• Cyclical unemployment: the unemployment that happens simply because the economy is in the toilet at a particular point in time.
  • Structural unemployment: the unemployment that happens because there is a mismatch between the skills of unemployed workers and the needs of the economy. In other words, this:

    The stormtroopers have two options: They can either retrain so that they have skills that their economy needs or they can be entrepreneurial and figure out how to use their existing skills in a new way that their world is willing to pay for. I feel particularly bad for the specialized stormtroopers, since their skills are less likely to be transferable to new jobs. At least they have a bright future as special guests at ComicCon.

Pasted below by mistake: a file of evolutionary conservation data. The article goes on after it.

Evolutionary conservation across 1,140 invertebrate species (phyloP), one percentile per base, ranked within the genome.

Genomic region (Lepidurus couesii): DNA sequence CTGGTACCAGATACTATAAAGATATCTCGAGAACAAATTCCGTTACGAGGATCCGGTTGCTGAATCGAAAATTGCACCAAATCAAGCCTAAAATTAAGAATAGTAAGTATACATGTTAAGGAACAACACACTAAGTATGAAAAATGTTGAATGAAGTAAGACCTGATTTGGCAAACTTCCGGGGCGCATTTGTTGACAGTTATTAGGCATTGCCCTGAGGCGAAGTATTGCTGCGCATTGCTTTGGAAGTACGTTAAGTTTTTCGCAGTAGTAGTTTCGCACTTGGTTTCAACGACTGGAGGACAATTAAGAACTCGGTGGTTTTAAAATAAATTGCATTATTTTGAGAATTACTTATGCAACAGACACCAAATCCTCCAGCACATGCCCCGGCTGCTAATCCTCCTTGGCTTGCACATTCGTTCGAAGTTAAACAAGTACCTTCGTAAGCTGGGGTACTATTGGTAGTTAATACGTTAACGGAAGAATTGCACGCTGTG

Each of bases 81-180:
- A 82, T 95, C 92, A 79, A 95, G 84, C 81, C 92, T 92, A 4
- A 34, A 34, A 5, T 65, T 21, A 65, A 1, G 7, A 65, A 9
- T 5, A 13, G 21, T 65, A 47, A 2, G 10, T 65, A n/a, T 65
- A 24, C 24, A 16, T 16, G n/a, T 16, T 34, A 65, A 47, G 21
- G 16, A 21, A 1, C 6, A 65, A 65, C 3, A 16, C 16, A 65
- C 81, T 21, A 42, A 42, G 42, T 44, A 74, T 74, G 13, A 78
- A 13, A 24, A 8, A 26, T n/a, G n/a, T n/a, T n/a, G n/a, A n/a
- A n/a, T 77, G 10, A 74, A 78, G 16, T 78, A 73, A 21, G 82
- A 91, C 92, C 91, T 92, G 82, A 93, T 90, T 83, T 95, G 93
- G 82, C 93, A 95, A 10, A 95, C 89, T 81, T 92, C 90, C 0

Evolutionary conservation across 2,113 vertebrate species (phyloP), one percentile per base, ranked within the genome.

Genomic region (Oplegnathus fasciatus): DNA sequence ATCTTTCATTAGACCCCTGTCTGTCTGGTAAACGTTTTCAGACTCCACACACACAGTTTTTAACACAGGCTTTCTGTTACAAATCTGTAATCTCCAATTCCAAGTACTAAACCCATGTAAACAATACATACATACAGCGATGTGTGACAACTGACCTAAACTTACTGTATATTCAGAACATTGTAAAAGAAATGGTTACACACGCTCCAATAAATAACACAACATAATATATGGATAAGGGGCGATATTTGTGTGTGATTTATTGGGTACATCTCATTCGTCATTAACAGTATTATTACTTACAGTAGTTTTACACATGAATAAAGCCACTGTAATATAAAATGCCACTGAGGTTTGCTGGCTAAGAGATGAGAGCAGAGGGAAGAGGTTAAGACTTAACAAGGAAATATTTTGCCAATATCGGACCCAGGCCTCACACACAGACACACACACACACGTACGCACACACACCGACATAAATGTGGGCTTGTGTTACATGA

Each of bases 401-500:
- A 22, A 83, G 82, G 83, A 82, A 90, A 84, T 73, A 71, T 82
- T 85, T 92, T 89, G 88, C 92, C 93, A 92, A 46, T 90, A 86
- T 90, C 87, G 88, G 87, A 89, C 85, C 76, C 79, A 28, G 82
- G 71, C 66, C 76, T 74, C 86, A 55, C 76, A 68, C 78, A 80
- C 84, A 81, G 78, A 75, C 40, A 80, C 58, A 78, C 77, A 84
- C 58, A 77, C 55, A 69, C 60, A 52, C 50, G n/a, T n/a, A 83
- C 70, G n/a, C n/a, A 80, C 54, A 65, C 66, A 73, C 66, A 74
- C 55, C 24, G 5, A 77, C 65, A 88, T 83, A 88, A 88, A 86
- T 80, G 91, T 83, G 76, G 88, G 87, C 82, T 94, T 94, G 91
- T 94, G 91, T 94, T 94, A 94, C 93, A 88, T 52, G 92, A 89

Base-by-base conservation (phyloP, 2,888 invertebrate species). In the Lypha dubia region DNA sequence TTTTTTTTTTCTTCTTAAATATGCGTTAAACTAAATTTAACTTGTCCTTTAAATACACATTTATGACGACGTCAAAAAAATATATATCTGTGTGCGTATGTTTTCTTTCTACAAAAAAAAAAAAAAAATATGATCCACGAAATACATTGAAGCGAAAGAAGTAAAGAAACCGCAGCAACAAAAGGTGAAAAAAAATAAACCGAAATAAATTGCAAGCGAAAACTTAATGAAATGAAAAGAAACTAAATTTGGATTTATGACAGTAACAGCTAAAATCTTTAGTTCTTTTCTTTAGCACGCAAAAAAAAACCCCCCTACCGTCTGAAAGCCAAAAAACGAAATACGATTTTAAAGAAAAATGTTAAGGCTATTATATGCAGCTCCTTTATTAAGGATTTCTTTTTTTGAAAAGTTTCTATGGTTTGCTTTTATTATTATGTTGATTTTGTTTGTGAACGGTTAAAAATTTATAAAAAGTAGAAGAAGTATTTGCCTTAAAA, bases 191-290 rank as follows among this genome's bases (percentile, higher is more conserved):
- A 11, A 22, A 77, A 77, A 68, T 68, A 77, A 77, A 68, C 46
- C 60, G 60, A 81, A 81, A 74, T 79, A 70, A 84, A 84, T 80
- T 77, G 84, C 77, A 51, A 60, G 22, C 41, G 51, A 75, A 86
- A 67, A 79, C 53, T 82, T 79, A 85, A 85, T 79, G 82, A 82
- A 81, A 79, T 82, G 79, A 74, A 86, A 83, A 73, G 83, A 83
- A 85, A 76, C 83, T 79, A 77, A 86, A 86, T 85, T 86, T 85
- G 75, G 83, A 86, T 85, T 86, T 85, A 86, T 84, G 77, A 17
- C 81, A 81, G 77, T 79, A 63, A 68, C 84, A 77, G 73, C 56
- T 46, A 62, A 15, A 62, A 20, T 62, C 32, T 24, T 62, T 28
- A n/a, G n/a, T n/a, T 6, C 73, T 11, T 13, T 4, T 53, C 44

Some evidence on the importance of structural unemployment was provided by this post from a VP at the St. Louis Fed.

Here is a plot of the U.S. BC using JOLTS data. Both job openings and unemployment are divided by a measure of population (16+ civilian). The dots represent the empirical BC and the solid line represents a theoretical BC.

A fairly conventional interpretation of the pattern above is that the U.S. experienced a cyclically-induced increase in unemployment; at least, approximately up until the recession was formally declared ended. These are the blue dots (lying close to that BC line I am forcing into your brain). Since then, something screwy appears to have happened in the labor market. There is evidence of increased recruiting activity, but no evidence of declining unemployment (the red dots).

The post may have more than most would want on the question of evidence, but the key is that there are increased vacancies that don’t reduce unemployment.  That seems consistent with structural unemployment.  It also tempers what we should expect from fiscal or monetary stimulus.

Merry Christmas – PICT2935.JPG

and a Happy New Year!